How 13 Instagram Icons Grew Their Followings to Massive Levels
Instagram Icons have unique ways to reach thousands of people each day. But every account starts at zero.
Whether the content is Hollywood memes or landscape photography, these 13 Icon accounts open up about their processes of promotion, the toolbox offered by Instagram, and how to continually grow with each post.
Name: Leslie Mosier
We do everything organically. I'm proud to say we've never spent money on an ad. We've gained the most followers whenever we collaborate with other big Instagrammers or celebrities and personalities. Whenever we do that cross promotion of content it always gives us a new audience to engage with. It gives us a whole new fanbase to connect with and that's definitely how it grew so big.
I remember after we collaborated with Justin Bieber a few years ago. He posted on Instagram two photos of Doug wearing Calvin Kleins, holding up this little sign that said "What do you mean?" [for his album]. That day alone we gained like 60,000 Instagram followers. It really shows you it's all about who you get in front of.
Tag the right people.
Name: Jessica Hirsch
Tagging the right people. For example, if I post something that I think would attract attention of let’s say, Food and Wine (@foodandwine), because it’s a beautiful shot, and hope that they would regram me, and they have a couple million followers, then reposts are going to help build and attract new followers. I’ve seen accounts who don’t tag, and I’ve noticed that their growth is actually a lot slower. It’s an annoying thing to do, but I think it’s worth it. Plus, sometimes people might look to see who’s been tagging @foodandwine. So it’s kind of like a search engine.
Hashtags are a good way, also, for a search engine, although I’ve been hearing lately that they could not be helpful, because a lot of them have been banned or something. So there’s a lot of back and forth about that.
Choose quality over quantity.
Name: Daniel Kordan
Content. The content should be awesome and as perfect as possible. It can be a limitation [for me] because if I start to post pictures that are less than my level of quality then I will have people unsubscribe from my feed. So I don’t post everything -- I only post pictures that I consider the best.
(Read more: How This Physics Student Turned His Passion for Beautiful Landscapes Into Instagram Fame)
Name: Micaela Erlanger
I think people follow me because they like my work. There’s been an incredible rise and interest in celebrity fashion on social media. There is a lot of focus and emphasis on that. I think that people are inspired by what my clients [and I] are up to. Then of course there is the aspirational aspect to working in the entertainment and fashion industry.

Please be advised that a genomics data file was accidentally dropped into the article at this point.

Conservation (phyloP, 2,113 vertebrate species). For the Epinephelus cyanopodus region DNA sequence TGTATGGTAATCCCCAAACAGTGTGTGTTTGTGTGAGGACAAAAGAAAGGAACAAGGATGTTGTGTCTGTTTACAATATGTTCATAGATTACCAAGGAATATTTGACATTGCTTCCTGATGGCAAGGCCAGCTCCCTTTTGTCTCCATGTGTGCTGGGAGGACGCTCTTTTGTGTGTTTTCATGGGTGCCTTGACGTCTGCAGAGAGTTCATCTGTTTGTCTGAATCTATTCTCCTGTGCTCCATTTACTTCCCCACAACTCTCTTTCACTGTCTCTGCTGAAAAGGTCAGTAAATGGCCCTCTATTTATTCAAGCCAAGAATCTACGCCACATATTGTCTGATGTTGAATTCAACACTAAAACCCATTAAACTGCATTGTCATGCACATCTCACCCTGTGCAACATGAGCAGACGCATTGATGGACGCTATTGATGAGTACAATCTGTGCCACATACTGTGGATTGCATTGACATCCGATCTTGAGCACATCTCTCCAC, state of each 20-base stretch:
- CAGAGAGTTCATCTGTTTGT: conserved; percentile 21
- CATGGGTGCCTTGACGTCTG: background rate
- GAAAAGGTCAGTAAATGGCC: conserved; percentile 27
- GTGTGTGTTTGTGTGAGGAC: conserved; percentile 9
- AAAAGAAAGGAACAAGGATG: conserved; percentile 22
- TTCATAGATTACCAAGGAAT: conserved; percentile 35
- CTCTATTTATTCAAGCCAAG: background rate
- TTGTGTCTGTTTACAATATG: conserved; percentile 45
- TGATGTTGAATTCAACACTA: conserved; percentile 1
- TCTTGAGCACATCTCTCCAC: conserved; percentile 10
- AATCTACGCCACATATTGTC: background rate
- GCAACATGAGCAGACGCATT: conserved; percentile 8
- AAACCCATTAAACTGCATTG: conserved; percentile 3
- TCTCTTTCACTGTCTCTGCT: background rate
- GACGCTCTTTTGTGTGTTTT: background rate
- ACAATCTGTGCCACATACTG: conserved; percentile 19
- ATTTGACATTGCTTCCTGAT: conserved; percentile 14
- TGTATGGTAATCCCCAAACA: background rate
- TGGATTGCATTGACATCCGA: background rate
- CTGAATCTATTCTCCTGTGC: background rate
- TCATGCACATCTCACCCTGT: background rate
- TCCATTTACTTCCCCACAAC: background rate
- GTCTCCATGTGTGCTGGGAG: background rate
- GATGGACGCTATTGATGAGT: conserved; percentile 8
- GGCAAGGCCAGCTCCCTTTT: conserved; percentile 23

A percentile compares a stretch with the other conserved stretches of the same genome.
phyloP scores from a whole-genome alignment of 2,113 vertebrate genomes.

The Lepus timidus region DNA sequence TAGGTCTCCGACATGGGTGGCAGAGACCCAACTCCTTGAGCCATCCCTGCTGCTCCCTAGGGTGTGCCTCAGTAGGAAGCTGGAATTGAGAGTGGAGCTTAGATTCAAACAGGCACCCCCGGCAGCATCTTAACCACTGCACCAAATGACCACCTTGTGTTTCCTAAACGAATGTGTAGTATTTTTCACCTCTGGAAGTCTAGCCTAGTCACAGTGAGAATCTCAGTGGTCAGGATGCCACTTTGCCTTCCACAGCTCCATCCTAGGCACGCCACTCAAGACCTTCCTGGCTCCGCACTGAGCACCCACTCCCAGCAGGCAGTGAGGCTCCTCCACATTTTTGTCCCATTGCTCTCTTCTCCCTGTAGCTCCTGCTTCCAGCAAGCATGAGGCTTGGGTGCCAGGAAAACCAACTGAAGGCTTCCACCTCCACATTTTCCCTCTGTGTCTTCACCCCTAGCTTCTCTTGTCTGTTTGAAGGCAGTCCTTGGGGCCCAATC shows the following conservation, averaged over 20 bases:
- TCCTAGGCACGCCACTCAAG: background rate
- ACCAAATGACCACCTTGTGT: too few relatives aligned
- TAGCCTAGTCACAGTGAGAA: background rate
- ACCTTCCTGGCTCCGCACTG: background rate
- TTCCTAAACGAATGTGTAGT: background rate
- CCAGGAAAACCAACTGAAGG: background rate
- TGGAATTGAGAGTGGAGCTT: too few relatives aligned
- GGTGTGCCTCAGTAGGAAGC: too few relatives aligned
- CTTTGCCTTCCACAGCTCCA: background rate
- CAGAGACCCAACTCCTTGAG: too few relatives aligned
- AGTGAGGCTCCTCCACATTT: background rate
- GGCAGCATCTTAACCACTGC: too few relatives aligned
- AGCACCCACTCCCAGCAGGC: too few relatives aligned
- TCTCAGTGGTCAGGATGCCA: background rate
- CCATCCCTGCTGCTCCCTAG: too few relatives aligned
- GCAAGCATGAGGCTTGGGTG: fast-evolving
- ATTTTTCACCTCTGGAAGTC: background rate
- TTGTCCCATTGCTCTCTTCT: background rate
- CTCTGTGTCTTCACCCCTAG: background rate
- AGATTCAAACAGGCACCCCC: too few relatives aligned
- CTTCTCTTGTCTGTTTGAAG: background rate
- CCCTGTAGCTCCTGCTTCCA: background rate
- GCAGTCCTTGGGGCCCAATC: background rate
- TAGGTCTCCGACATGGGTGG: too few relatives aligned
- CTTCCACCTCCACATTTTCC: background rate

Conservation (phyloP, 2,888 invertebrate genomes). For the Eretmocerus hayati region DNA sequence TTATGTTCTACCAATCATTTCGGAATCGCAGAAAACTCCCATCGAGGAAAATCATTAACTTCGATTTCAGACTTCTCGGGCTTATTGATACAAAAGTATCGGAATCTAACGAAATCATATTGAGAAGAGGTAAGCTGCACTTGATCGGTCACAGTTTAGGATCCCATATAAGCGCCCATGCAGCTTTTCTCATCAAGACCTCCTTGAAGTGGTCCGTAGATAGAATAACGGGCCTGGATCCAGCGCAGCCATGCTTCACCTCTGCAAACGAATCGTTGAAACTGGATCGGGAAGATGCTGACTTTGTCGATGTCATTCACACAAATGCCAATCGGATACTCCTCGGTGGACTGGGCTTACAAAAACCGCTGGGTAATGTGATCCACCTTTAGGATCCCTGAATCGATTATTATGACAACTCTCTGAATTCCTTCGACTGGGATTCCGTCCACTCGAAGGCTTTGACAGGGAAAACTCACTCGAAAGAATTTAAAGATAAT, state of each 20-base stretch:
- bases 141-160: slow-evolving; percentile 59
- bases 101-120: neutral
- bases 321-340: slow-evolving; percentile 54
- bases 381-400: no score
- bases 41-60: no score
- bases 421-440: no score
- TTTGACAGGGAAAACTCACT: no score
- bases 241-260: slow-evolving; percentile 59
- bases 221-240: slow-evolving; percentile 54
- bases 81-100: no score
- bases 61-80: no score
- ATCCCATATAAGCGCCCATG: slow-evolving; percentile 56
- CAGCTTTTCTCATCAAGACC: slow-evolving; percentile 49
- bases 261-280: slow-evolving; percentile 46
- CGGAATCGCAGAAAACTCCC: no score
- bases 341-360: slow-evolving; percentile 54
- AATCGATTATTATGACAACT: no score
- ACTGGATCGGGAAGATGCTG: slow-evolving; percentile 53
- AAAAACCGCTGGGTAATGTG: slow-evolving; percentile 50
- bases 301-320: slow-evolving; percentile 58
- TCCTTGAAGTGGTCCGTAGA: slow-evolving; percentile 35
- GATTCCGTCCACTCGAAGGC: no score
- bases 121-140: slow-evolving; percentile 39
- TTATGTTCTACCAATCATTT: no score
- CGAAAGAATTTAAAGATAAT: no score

I have access and a behind-the-scenes look at things that most people don’t. Being able to share that in this setting is something that draws appeal and people seek that out. My followers are followers because they care.
See up meetups.
Name: Natalie Amrossi
One is doing Instagram meetups, which are called Instameets, where people who have the same interest in photography go shoot around in different locations. Also, a lot of people on Instagram tend to repost your photos. Their followers see your work, and if they like what they see, they follow you, too. I would post photos of New York from perspectives that not a lot of people would otherwise see, especially my aerial perspectives, and a lot of reposting action is how my followers grew. It could either be just an average person with 1,000 followers that were their friends, or a photography account page with more followers featuring different photographers. That and collaborating with other photographers and taking portraits of each other is another way I grew my followers.
Embrace user content.
Name: Ryan Glick
We created this public community over the past three years and in turn, we have hundreds of people every day posting Coffee 'N Clothes content -- using the hashtag, tagging our brand. The way Coffee 'N Clothes works is people from all over the world are creating content for us, looking to be featured, spreading our messaging. So every day 500 people are posting their own Coffee 'N Clothes photos, we're reaching [those] 500 people and their audiences, so it has a snowball effect.
Keep it playful.
Name: Lana Elie